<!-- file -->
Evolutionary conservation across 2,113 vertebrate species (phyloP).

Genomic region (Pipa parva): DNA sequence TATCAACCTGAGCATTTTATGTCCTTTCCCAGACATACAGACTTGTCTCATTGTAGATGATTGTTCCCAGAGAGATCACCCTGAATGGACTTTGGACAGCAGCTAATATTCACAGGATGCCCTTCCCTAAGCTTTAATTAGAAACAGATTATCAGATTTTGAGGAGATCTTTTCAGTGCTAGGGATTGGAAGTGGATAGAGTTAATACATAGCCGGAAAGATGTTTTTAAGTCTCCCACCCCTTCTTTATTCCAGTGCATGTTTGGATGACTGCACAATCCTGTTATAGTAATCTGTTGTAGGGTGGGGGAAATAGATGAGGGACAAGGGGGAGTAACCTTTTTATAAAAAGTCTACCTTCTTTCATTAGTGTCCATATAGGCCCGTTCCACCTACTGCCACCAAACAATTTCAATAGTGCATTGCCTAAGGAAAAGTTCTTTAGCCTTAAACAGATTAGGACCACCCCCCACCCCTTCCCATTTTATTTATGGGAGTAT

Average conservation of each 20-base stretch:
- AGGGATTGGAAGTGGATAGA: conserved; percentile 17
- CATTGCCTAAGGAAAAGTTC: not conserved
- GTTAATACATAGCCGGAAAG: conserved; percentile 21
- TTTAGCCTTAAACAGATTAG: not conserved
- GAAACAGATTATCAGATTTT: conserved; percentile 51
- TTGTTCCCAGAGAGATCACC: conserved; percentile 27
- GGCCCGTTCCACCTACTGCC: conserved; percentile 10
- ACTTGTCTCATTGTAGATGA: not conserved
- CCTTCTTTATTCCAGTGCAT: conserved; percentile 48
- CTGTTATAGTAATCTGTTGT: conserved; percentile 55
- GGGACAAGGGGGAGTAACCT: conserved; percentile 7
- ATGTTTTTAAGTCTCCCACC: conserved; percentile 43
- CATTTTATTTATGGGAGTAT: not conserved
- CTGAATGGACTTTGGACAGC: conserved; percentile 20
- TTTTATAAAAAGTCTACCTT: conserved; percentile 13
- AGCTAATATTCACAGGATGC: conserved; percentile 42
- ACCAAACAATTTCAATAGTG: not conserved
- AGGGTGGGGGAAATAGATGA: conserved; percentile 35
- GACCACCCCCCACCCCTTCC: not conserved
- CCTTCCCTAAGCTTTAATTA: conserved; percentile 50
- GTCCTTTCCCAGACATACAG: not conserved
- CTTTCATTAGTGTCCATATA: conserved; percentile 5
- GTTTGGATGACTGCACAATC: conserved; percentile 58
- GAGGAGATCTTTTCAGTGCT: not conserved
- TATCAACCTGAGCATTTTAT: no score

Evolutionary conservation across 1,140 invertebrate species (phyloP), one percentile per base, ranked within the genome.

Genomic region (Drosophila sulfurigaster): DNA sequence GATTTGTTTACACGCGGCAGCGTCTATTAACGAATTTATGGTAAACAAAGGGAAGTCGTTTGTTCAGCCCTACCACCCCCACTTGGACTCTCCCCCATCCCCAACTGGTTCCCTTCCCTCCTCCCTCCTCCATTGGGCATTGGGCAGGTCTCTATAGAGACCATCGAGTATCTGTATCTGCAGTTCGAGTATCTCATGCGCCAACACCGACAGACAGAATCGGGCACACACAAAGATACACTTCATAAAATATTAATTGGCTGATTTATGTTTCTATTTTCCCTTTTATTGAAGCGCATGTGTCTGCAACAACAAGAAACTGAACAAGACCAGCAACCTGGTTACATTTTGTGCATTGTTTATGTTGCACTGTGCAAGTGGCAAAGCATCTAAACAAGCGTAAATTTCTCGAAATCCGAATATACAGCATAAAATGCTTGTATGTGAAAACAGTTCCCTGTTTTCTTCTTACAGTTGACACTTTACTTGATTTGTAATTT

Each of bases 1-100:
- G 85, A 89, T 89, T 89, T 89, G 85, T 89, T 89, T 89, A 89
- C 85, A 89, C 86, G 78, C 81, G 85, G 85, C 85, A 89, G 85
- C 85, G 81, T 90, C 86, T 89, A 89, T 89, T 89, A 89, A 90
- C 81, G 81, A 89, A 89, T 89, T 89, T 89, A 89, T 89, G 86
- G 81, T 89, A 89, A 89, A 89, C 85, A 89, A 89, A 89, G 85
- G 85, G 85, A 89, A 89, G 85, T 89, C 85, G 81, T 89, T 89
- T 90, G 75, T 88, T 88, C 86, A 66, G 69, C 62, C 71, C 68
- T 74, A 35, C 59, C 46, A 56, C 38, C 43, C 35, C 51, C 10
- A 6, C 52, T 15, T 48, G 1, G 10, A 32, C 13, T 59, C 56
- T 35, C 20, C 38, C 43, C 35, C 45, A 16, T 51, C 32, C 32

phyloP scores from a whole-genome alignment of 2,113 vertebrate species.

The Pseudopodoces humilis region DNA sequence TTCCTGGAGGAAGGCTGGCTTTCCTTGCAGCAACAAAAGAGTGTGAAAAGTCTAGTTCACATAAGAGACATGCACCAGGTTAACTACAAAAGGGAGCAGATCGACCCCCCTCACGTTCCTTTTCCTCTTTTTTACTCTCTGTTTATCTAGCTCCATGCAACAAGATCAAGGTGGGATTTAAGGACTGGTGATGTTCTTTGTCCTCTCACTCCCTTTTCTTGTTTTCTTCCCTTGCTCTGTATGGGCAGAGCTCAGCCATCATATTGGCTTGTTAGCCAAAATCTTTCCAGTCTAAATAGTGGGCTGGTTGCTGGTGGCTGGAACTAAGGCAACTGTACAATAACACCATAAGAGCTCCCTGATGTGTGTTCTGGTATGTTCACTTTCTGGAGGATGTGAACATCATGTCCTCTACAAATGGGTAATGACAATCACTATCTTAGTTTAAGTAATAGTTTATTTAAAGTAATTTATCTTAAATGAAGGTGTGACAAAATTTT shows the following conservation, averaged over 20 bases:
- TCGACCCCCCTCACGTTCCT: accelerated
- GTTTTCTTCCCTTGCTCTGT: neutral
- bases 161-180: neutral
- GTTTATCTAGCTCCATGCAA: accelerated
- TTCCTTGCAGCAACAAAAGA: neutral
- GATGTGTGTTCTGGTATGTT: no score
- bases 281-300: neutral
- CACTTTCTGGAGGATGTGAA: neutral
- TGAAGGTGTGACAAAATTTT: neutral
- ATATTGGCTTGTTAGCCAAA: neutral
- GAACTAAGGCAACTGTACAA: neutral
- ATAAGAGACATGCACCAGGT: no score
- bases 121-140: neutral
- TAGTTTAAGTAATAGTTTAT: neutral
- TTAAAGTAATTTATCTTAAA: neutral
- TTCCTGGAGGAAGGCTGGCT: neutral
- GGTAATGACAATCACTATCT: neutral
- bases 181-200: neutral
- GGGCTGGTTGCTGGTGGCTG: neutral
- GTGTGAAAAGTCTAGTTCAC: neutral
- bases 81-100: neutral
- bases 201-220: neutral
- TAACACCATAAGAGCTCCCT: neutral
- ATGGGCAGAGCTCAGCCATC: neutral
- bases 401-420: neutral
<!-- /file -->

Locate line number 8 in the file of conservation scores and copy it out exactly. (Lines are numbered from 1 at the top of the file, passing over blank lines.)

- GAAACAGATTATCAGATTTT: conserved; percentile 51